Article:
Peaches, blackberries and apples abound this summer in Lynchburg-area orchards | Local business news
Central Virginia farmers have been able to breathe easy — at least for the summer — as their fruit crops are mostly in full bloom and are sticking around even longer than usual for pickers this season. At the Saunders Brothers Farmers Market in Nelson County, a frost in mid-April helped create unusually larger apples and peaches.
Jim Saunders, owner of Saunders Brothers Farm Market in Nelson County, said there were two days in mid-April when the temperature hit 20 degrees and it was very windy.
“And so far, we felt pretty good about growing fruit. I think it was about two days there and what it did was we sold a lot of apples and peaches it basically thinned us out and you very rarely see that,” he said. he declares. “Which is very interesting,” Saunders said. “I’ve never seen it happen like this before. There are a ton of flowers with fruits and you only need 15%-20% of those flowers to make it a fruit because you have so many flowers.
People also read…
Those blossoms will eventually grow into a peach or an apple, but farmers have to go there later, sometimes with a chemical, but usually by hand, to create six inches between each fruit, Saunders said.
“But this year Mother Nature did it for us,” he said. “That little cold blast that we had kind of thinned out the fruit all over the orchard, and most of the time what it will do is it will kill everything at a lower elevation and you won’t you won’t have any fruit there and at a higher altitude you will have all the fruit and you will have to go there and thin it out.
That means bigger, juicier fruit for customers due to higher levels of rain, Saunders said.
“We had a good year this year, at least in our orchard,” he said. “We had damage at the start of some of these frosts in March. We had some damage, but overall we have good fruit harvests this year. »
He said the cherry crop was light this year and was basically killed off by those two colder days in April.
Morris Orchard in Amherst County also experienced an early spring frost which impacted how long his apples and peaches bloomed, but despite the weather he is still seeing a good harvest of fruit this summer. , said owner Judy Barnes.
The orchard still has plenty of peaches and blackberries, she says, and she expects them to stay for a few more weeks.
“Spring was kind of hot and cool, hot and cool, and that caused the blackberries to have an extended bloom, which extended their season, so normally I’d say now, ‘We’re rolling the blackberries,’ but they’re still full throttle,” she says.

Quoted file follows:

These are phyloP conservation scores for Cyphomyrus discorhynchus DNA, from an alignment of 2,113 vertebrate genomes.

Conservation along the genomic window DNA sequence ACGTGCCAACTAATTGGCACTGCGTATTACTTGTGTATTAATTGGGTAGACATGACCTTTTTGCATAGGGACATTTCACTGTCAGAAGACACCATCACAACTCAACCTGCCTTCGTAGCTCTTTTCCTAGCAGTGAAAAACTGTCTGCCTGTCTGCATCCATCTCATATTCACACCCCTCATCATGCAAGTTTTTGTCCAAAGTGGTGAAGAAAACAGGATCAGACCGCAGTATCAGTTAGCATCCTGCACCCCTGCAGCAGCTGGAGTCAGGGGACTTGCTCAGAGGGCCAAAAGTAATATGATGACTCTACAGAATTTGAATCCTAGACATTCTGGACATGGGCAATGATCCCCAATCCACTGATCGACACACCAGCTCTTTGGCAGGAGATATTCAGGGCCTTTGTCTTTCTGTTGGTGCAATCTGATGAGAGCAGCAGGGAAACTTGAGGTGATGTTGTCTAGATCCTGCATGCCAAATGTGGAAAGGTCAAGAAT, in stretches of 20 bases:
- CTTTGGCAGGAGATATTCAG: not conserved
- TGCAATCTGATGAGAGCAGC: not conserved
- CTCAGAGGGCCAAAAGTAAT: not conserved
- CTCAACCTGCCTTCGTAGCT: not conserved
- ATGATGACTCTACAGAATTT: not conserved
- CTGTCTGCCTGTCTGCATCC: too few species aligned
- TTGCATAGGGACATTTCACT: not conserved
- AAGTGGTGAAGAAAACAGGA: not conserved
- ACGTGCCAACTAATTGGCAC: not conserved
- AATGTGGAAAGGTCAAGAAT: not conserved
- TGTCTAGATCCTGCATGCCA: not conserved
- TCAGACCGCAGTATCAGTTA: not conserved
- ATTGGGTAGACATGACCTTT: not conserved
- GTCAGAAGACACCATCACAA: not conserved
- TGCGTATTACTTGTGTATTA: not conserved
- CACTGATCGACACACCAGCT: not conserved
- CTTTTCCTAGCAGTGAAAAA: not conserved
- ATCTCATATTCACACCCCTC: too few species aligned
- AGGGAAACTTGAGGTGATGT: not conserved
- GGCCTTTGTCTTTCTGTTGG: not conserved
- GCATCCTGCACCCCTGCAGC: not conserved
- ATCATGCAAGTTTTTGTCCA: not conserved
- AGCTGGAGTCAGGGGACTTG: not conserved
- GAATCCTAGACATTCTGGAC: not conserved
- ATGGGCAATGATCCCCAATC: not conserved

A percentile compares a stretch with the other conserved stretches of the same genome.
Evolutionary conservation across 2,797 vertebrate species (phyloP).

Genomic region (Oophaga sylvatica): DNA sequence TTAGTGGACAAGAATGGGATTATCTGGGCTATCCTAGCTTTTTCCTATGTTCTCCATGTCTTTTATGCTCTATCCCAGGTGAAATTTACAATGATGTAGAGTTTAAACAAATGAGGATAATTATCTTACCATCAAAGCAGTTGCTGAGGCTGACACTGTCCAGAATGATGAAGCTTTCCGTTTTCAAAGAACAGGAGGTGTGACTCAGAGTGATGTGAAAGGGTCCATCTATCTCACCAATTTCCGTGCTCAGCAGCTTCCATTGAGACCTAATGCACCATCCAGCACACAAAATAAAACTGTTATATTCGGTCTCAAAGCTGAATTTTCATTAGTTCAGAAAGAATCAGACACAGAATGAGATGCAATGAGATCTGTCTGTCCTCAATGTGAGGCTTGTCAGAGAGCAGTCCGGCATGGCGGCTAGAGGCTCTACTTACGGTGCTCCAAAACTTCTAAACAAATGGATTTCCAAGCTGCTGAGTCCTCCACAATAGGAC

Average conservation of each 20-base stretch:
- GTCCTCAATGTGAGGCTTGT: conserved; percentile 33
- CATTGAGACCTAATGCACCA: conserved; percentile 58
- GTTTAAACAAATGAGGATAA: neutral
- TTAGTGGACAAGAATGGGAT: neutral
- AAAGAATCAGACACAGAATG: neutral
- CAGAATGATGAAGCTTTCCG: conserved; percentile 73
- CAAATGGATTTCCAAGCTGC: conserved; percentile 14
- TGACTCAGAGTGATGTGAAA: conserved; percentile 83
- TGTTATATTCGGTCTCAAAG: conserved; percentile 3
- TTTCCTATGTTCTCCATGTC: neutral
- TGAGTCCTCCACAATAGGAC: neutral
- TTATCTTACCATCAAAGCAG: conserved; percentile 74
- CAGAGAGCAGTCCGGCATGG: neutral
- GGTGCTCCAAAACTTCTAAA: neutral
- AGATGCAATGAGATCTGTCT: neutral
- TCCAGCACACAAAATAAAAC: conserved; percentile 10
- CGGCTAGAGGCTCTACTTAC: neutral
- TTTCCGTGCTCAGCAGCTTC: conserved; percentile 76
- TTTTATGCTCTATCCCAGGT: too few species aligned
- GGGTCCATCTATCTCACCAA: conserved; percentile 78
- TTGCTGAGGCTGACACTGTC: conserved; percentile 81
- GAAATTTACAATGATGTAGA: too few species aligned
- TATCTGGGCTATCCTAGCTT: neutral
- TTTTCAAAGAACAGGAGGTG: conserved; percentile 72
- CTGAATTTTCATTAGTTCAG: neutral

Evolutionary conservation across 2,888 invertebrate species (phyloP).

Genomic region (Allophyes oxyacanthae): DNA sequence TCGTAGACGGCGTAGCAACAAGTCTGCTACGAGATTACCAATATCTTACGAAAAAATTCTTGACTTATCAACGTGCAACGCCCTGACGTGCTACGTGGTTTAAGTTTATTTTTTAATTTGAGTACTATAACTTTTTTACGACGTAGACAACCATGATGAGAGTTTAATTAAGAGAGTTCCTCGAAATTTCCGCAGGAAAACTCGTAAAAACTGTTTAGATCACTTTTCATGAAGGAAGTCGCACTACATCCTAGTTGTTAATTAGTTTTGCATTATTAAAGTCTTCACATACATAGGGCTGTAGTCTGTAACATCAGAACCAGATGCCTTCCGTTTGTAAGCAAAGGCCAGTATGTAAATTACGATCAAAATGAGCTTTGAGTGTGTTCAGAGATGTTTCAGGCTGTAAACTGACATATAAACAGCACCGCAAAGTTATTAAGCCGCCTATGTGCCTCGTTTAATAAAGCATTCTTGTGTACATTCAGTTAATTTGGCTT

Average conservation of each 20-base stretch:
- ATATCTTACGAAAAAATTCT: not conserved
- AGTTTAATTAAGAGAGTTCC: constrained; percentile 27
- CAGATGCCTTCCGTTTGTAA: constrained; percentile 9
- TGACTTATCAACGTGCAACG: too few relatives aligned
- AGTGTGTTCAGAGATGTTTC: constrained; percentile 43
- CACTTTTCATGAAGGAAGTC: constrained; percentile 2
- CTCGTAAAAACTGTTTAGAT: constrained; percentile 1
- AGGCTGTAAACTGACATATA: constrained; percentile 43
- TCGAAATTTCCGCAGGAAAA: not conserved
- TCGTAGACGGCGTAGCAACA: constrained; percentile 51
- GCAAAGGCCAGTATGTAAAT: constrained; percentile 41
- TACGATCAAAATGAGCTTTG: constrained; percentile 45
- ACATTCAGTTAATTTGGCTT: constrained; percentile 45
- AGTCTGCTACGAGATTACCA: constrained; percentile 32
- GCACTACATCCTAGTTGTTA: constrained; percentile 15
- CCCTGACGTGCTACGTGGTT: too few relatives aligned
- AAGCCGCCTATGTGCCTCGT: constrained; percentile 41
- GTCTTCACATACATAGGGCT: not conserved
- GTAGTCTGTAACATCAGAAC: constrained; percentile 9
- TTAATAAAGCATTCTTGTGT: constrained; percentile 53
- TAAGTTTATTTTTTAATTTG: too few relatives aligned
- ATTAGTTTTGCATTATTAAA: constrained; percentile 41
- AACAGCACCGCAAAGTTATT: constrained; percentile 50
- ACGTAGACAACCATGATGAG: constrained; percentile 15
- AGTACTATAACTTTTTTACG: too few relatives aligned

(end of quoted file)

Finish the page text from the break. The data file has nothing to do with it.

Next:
All crops depend on spring weather, Barnes said, and farmers hate to see an early spring because if the fruits bloom early, they are more susceptible to frost or frost.
“You know what the weather is like in Virginia. It can feel like summer one day and winter the next,” she said. “So we just like to have a nice moderate spring. Even a late spring is good.
Then the orchard prepares for apples and pumpkins, which need less moisture and some timely rain.
As the pumpkins get closer to ripening, Barnes is hoping for drier weather.
Gross Orchard, run by Ronnie Gross and his father, Walter, has had a successful growing season because it is located in a microclimate just west of the Blue Ridge Mountains and Flat Top, one of the Peaks of Otter.
“We’ve been very lucky with rainfall, which is critical for growing fruit as well as the type of farm-related products,” Gross said.
The orchard is about halfway through the season with loose pit peaches and expects a good apple harvest with Gala and Ginger Gold apples being harvested.
“We have the biggest apple crop we’ve had in probably 30 years,” he said. “It’s just the dice roll, nothing we’ve done that much. The way to make money in this business is to keep your orchard young. If you have old trees it will cost you money and we have replanted and replanted and replanted. Believe me, every year we planted at least 150 to 500 trees depending on the type. And that’s why you stay in business; you can’t stay in business with old trees.
He says it’s expensive on the front, but the gain on the back is very lucrative.
The orchard started the season with cherries and later expanded to pears, tomatoes, squash, beans, cucumbers, peaches and nectarines.
He saw most customers come to the orchard in the morning and finished picking by 11 a.m. or noon because of the heat this summer.
“We have picnic pavilions and places where they can cool off and refreshments. And our homemade peach ice cream,” Gross said. “The warm weather I think naturally causes people to come earlier and so we’ve seen some busier than usual mornings.”
Now is a good time to stock apples, which save well and are quite inexpensive, Gross said.
“This is a great opportunity for people to put a food supply in their pantries, basements and fridges and be prepared in case we have a harsh winter or our food supply chain is down. upset,” he said.